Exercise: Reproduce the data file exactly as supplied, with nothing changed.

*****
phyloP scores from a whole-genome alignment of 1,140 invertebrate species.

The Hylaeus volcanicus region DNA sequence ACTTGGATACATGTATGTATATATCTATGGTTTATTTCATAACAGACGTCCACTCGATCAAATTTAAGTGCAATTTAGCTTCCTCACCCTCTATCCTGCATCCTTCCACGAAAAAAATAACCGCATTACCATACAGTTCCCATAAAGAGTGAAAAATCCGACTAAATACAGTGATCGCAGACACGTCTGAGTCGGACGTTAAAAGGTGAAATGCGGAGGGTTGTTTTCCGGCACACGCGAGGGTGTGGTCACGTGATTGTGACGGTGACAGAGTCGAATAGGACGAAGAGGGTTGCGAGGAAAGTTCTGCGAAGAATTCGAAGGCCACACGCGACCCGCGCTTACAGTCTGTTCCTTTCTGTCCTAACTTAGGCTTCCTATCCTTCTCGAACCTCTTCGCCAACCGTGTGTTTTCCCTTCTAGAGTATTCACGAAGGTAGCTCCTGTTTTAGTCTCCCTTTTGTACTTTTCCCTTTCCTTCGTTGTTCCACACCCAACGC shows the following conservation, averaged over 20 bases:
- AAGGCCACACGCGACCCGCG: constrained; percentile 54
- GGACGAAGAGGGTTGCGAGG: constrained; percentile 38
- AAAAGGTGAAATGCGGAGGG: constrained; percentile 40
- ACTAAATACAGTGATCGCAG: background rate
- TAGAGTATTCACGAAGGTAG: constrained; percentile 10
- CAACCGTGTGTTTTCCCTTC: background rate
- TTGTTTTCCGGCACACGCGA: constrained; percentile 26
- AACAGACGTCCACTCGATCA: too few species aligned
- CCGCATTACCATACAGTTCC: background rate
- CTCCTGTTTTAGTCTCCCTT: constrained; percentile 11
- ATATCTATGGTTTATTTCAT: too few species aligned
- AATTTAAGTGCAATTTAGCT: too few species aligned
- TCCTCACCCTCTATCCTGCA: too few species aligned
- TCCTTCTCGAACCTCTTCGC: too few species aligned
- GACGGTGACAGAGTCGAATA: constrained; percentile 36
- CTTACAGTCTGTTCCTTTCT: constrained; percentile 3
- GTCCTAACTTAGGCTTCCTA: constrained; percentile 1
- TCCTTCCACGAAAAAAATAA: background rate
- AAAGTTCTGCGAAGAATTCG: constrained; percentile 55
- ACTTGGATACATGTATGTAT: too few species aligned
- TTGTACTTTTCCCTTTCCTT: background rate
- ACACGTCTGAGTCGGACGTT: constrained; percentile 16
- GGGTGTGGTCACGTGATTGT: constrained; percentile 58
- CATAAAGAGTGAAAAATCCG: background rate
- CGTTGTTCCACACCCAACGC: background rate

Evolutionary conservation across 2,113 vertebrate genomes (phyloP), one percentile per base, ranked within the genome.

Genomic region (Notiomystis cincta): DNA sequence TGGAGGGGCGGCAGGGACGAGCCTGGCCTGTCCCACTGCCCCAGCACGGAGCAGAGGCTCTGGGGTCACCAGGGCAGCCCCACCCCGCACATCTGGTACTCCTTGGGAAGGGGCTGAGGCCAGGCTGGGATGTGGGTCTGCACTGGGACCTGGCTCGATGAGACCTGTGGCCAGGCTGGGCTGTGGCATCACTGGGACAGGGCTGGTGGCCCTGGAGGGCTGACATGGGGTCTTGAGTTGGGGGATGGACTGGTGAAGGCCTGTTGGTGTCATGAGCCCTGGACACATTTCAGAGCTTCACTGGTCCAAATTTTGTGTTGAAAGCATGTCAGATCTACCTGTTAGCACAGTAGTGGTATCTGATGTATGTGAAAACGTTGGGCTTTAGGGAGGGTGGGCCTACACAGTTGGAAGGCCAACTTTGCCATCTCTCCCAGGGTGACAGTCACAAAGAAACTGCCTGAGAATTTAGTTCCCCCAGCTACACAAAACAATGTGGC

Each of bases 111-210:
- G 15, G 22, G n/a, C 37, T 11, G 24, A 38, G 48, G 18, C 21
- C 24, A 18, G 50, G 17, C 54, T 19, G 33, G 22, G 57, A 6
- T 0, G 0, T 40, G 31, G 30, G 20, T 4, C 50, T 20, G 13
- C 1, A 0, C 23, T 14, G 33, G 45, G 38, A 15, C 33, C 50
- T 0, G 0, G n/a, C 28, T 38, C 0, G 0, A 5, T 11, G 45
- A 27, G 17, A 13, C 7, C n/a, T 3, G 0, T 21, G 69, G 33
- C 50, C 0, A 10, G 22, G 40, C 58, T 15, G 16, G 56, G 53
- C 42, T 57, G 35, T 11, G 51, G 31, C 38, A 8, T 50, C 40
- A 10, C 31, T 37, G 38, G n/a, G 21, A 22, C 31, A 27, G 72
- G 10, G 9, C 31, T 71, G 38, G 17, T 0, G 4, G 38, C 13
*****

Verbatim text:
phyloP scores from a whole-genome alignment of 1,140 invertebrate species.

The Hylaeus volcanicus region DNA sequence ACTTGGATACATGTATGTATATATCTATGGTTTATTTCATAACAGACGTCCACTCGATCAAATTTAAGTGCAATTTAGCTTCCTCACCCTCTATCCTGCATCCTTCCACGAAAAAAATAACCGCATTACCATACAGTTCCCATAAAGAGTGAAAAATCCGACTAAATACAGTGATCGCAGACACGTCTGAGTCGGACGTTAAAAGGTGAAATGCGGAGGGTTGTTTTCCGGCACACGCGAGGGTGTGGTCACGTGATTGTGACGGTGACAGAGTCGAATAGGACGAAGAGGGTTGCGAGGAAAGTTCTGCGAAGAATTCGAAGGCCACACGCGACCCGCGCTTACAGTCTGTTCCTTTCTGTCCTAACTTAGGCTTCCTATCCTTCTCGAACCTCTTCGCCAACCGTGTGTTTTCCCTTCTAGAGTATTCACGAAGGTAGCTCCTGTTTTAGTCTCCCTTTTGTACTTTTCCCTTTCCTTCGTTGTTCCACACCCAACGC shows the following conservation, averaged over 20 bases:
- AAGGCCACACGCGACCCGCG: constrained; percentile 54
- GGACGAAGAGGGTTGCGAGG: constrained; percentile 38
- AAAAGGTGAAATGCGGAGGG: constrained; percentile 40
- ACTAAATACAGTGATCGCAG: background rate
- TAGAGTATTCACGAAGGTAG: constrained; percentile 10
- CAACCGTGTGTTTTCCCTTC: background rate
- TTGTTTTCCGGCACACGCGA: constrained; percentile 26
- AACAGACGTCCACTCGATCA: too few species aligned
- CCGCATTACCATACAGTTCC: background rate
- CTCCTGTTTTAGTCTCCCTT: constrained; percentile 11
- ATATCTATGGTTTATTTCAT: too few species aligned
- AATTTAAGTGCAATTTAGCT: too few species aligned
- TCCTCACCCTCTATCCTGCA: too few species aligned
- TCCTTCTCGAACCTCTTCGC: too few species aligned
- GACGGTGACAGAGTCGAATA: constrained; percentile 36
- CTTACAGTCTGTTCCTTTCT: constrained; percentile 3
- GTCCTAACTTAGGCTTCCTA: constrained; percentile 1
- TCCTTCCACGAAAAAAATAA: background rate
- AAAGTTCTGCGAAGAATTCG: constrained; percentile 55
- ACTTGGATACATGTATGTAT: too few species aligned
- TTGTACTTTTCCCTTTCCTT: background rate
- ACACGTCTGAGTCGGACGTT: constrained; percentile 16
- GGGTGTGGTCACGTGATTGT: constrained; percentile 58
- CATAAAGAGTGAAAAATCCG: background rate
- CGTTGTTCCACACCCAACGC: background rate

Evolutionary conservation across 2,113 vertebrate genomes (phyloP), one percentile per base, ranked within the genome.

Genomic region (Notiomystis cincta): DNA sequence TGGAGGGGCGGCAGGGACGAGCCTGGCCTGTCCCACTGCCCCAGCACGGAGCAGAGGCTCTGGGGTCACCAGGGCAGCCCCACCCCGCACATCTGGTACTCCTTGGGAAGGGGCTGAGGCCAGGCTGGGATGTGGGTCTGCACTGGGACCTGGCTCGATGAGACCTGTGGCCAGGCTGGGCTGTGGCATCACTGGGACAGGGCTGGTGGCCCTGGAGGGCTGACATGGGGTCTTGAGTTGGGGGATGGACTGGTGAAGGCCTGTTGGTGTCATGAGCCCTGGACACATTTCAGAGCTTCACTGGTCCAAATTTTGTGTTGAAAGCATGTCAGATCTACCTGTTAGCACAGTAGTGGTATCTGATGTATGTGAAAACGTTGGGCTTTAGGGAGGGTGGGCCTACACAGTTGGAAGGCCAACTTTGCCATCTCTCCCAGGGTGACAGTCACAAAGAAACTGCCTGAGAATTTAGTTCCCCCAGCTACACAAAACAATGTGGC

Each of bases 111-210:
- G 15, G 22, G n/a, C 37, T 11, G 24, A 38, G 48, G 18, C 21
- C 24, A 18, G 50, G 17, C 54, T 19, G 33, G 22, G 57, A 6
- T 0, G 0, T 40, G 31, G 30, G 20, T 4, C 50, T 20, G 13
- C 1, A 0, C 23, T 14, G 33, G 45, G 38, A 15, C 33, C 50
- T 0, G 0, G n/a, C 28, T 38, C 0, G 0, A 5, T 11, G 45
- A 27, G 17, A 13, C 7, C n/a, T 3, G 0, T 21, G 69, G 33
- C 50, C 0, A 10, G 22, G 40, C 58, T 15, G 16, G 56, G 53
- C 42, T 57, G 35, T 11, G 51, G 31, C 38, A 8, T 50, C 40
- A 10, C 31, T 37, G 38, G n/a, G 21, A 22, C 31, A 27, G 72
- G 10, G 9, C 31, T 71, G 38, G 17, T 0, G 4, G 38, C 13